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(199 U. S. 48) them to taxation, while their competitors, | PEOPLE OF THE STATE OF NEW YORK operating under the surfaces of many of the ex rel. BROOKLYN CITY RAILROAD same streets, are to be exempted." COMPANY, Plff. in Err.,
Contracts-exemption from taxation-validity of tax on special franchises-due prooess of law in valuation.
to a municipality of a license fee on each street car, modified as to the amount of such fees under the authority of a statute accepted by the street railway company, stating that such fees should be taken "in full satisfaction for the use of the streets or avenues," does not exempt the company from the tax imposed, under N. Y. Laws 1899, chap. 712, on its franchise.
The first specification is answered by the conclusion that we have reached in respect STATE BOARD OF TAX COMMISSIONto the claim of an impairment of contract obligations; for if there was no such impairment, the fact that the companies have escaped the burden for these many years is their good fortune, and in no manner discharges them from the ordinary burdens of taxation which the present law imposes. With respect to the second, it may be ob- 1. The contract arrangement for the payment served that the lump sum is so obviously a payment for the franchise that it cannot be considered in any just sense as possessing the nature of a tax. It is not even rental. It is like money paid for a tract of land,part of the purchase price. It does not, like a percentage of the gross receipts, vary with the changes of business, has no resemblance to a continuing discharge of the obligation which property is under for contribution to the support of the government. Further, this whole matter of allowing a reduction on account of that which is spoken of as "in the nature of a tax," is a matter of grace on the part of the legislature. The franchises granted were, as we have held, subject to taxation, and the fact that, upon equitable considerations, the state has consented that a certain reduction shall, in some cases, be made, does not entitle every holder of a franchise to a like reduction. It is akin to an exemption, and there is nothing in the Federal Constitution to prevent a state from Argued April 17, 18, 19, 1905. Decided May granting exemptions from taxation. Bell's Gap R. Co. v. Pennsylvania, 134 U. S. 232, 33 L. ed. 892, 10 Sup. Ct. Rep. 533.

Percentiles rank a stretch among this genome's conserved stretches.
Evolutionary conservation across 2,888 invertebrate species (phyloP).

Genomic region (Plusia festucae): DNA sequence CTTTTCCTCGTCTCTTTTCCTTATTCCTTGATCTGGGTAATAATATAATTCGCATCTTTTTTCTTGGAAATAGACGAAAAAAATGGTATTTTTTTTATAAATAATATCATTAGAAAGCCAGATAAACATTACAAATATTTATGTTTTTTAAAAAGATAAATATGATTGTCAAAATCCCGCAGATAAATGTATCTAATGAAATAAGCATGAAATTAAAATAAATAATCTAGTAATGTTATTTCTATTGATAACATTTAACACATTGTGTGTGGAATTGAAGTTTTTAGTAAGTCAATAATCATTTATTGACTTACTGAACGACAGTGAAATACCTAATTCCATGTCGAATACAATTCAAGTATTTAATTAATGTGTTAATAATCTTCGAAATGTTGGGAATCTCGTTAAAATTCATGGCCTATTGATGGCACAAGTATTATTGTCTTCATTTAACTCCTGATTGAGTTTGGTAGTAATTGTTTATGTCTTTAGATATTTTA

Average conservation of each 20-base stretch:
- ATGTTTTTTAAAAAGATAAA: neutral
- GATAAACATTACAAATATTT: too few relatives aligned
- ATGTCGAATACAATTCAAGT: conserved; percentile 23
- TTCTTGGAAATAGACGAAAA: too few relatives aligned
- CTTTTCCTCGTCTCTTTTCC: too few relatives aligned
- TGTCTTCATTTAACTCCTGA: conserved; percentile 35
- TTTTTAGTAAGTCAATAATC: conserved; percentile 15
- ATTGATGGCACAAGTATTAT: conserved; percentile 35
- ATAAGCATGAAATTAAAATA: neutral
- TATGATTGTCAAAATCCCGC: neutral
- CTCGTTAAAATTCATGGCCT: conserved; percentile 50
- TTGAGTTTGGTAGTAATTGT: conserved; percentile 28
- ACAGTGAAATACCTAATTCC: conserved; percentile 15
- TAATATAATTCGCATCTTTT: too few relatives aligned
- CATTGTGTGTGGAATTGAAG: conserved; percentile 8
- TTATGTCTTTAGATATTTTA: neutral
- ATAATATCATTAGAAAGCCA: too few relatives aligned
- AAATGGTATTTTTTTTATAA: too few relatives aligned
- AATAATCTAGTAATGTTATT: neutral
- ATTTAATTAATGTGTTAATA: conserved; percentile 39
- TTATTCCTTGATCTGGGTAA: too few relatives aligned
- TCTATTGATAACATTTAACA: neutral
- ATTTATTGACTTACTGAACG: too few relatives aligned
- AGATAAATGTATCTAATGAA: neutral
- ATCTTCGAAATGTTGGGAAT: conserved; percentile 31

With regard to the third contention, it may be said that there is a difference between surface and subsurface street railroads sufficient to justify a diversity in the mode and extent of taxation. In Savannah, T. & I. of H. R. Co. v. Savannah, 198 U. S. ante, 690, 25 Sup. Ct. Rep. 690, just decided, taxation of a street railroad was challenged on the ground that a steam railroad which ran into the city and along its streets, and
there did some of the same kind of work as the ordinary street railroad, was not subject to the same tax, and, referring to this contention, is this declaration by Mr. Justice "The difference between the two railroads is obvious, and warrants the diversity in the mode of taxation." Further, the condition of the title to the only subsurface road in the city of New York clearly puts it in a class by itself.
These are all the questions we deem it important to consider. We find no error in the decision of the Supreme Court of New York, and it is affirmed.